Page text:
North Korea, hit by international sanctions over its missile and nuclear tests (and the explicit threats it's been making against many countries including but not limited to South Korea, Japan, and the United States) ramps up its raids on Bitcoin sources.
The Equifax breach extends to individuals outside the US. The first reports of non-US citizens' data being compromise arrived from Canada and the UK (British compromises may be as high as forty million). It's now thought that data belonging to people in Argentina were also lost on a large scale. Early indications suggest Argentina won't be the only Latin American country affected.
The breach has placed authorities on heightened fraud alert, and consumer anger hasn't been allayed by warnings that their attempts to place a freeze on their credit may be insecure. Equifax will surely take a major financial hit. The Ponemon Institute has estimated the probable loss in the tens of millions, but that should be interpreted as a low-end guess.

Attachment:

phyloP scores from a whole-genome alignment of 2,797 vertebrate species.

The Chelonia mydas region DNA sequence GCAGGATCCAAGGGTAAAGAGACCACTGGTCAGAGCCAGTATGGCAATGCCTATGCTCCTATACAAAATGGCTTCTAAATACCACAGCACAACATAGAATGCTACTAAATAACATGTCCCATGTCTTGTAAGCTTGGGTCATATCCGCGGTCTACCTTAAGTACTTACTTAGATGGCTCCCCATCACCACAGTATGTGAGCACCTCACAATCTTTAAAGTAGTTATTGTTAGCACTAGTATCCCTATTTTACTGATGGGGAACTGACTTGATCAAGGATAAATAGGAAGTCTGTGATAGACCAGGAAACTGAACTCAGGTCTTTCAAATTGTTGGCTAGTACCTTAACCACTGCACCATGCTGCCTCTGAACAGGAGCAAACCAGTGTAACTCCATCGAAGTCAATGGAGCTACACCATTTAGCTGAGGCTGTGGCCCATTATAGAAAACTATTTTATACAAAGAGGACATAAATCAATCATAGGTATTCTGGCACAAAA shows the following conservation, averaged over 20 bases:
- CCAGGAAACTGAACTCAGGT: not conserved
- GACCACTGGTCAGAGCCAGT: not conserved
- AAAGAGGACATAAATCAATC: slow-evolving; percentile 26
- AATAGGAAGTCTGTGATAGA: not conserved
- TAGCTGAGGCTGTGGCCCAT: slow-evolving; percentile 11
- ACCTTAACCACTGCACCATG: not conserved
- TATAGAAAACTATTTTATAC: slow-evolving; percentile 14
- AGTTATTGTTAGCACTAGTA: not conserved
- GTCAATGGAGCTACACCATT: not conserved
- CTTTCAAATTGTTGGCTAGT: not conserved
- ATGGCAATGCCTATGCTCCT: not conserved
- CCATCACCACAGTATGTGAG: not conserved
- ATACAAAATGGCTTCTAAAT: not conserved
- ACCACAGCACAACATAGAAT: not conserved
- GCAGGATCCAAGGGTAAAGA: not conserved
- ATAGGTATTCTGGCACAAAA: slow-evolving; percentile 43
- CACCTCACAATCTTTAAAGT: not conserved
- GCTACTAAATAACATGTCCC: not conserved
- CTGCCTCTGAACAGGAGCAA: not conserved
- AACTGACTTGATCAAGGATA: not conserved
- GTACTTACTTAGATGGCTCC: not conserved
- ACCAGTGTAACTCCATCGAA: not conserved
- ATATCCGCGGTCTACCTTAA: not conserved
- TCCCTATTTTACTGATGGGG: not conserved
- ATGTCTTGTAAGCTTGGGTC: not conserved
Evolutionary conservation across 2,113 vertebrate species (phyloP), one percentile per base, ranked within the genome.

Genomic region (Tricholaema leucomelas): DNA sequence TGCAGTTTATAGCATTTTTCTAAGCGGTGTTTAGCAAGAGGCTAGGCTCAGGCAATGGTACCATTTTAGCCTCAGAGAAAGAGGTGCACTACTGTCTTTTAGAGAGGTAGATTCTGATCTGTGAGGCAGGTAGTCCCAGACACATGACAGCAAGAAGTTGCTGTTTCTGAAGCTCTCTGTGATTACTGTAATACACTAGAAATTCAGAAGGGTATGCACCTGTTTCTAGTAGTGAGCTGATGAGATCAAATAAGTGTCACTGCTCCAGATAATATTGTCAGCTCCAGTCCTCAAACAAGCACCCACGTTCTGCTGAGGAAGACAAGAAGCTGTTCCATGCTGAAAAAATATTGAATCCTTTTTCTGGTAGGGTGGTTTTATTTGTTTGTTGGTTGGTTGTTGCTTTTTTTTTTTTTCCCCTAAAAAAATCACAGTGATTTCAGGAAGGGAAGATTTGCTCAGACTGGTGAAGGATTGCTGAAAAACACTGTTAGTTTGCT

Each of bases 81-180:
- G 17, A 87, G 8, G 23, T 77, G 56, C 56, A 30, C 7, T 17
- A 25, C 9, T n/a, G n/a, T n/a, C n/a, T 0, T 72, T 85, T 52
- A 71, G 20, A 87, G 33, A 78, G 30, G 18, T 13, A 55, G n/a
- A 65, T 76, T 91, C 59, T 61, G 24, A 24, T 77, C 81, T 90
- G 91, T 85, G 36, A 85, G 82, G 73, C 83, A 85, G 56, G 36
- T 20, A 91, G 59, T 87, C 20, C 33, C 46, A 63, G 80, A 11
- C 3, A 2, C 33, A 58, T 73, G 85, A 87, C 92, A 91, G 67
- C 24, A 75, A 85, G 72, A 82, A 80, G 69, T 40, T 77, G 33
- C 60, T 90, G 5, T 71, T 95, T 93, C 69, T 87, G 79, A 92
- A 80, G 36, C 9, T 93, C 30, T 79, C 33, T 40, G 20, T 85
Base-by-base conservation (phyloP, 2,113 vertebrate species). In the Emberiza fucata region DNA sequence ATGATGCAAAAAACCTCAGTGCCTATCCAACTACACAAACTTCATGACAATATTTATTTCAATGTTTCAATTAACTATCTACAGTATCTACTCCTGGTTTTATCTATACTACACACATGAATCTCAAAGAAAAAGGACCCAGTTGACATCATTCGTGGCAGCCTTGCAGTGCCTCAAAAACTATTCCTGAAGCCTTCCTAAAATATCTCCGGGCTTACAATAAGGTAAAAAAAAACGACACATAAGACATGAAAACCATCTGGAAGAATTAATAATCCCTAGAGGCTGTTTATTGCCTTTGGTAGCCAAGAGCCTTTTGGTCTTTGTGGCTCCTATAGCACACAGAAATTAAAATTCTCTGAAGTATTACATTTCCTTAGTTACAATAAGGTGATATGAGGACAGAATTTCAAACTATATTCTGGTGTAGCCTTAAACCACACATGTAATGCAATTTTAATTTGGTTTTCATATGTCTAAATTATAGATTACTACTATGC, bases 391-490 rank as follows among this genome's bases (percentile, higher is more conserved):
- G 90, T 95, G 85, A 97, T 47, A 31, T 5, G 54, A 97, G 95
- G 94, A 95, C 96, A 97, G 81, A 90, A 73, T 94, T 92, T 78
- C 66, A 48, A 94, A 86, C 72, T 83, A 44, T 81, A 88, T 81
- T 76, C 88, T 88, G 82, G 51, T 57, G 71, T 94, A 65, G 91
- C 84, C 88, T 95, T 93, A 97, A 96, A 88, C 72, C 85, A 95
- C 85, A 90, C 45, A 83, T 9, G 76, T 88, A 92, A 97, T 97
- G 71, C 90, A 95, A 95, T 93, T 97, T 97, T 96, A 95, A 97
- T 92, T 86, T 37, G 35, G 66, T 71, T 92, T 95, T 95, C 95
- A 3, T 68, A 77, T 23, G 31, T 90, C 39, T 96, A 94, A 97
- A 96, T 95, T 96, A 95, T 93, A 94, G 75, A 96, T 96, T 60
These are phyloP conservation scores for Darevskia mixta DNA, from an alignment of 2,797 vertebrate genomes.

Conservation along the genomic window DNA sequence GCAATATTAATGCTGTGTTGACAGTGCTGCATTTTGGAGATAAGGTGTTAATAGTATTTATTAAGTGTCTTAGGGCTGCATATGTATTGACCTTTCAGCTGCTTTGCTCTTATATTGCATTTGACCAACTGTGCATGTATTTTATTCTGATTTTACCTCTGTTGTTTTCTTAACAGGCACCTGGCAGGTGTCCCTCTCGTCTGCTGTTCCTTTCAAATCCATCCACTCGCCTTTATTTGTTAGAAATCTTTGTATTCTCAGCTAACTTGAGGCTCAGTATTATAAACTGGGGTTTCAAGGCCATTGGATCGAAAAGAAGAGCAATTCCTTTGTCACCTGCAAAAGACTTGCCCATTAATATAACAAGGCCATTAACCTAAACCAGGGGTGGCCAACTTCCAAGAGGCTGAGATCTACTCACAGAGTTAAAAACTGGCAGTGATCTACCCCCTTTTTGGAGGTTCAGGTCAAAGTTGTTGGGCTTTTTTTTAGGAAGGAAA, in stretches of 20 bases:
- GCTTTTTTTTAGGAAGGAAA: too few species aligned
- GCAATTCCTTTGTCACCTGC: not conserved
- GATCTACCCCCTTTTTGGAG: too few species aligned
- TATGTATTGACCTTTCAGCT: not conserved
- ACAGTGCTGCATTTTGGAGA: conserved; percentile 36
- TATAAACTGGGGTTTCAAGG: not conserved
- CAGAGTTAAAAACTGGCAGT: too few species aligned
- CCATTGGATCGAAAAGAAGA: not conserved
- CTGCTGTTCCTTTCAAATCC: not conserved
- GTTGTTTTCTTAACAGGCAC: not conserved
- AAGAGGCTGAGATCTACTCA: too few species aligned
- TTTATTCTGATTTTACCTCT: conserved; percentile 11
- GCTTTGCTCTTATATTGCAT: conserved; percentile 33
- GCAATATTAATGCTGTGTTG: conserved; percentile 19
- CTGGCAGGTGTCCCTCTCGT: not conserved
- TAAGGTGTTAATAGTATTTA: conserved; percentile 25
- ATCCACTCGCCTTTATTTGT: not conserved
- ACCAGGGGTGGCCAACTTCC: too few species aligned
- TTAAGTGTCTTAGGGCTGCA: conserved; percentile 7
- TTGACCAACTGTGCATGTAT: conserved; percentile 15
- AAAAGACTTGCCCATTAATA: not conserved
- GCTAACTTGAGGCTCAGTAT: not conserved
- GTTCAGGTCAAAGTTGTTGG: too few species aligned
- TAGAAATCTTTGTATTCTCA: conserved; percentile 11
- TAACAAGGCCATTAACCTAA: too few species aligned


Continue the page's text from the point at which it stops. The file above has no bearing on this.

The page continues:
Yesterday was Patch Tuesday, and Microsoft swatted eighty-two security bugs, twenty-five of them rated "critical." One of them is the .Net vulnerability that's being exploited in the wild, reportedly to spread FinFisher spyware. The patches also address the BlueBorne vulnerability.
Tensions between Middle Eastern Shi'ite powers and Iran remain high (and tensions among some of the Shi'ite countries—notably Saudi Arabia and the United Arab Emirates on one side, Qatar on the other—are also non-negligible).
A prominent member of the Russian Duma crows about influence operations.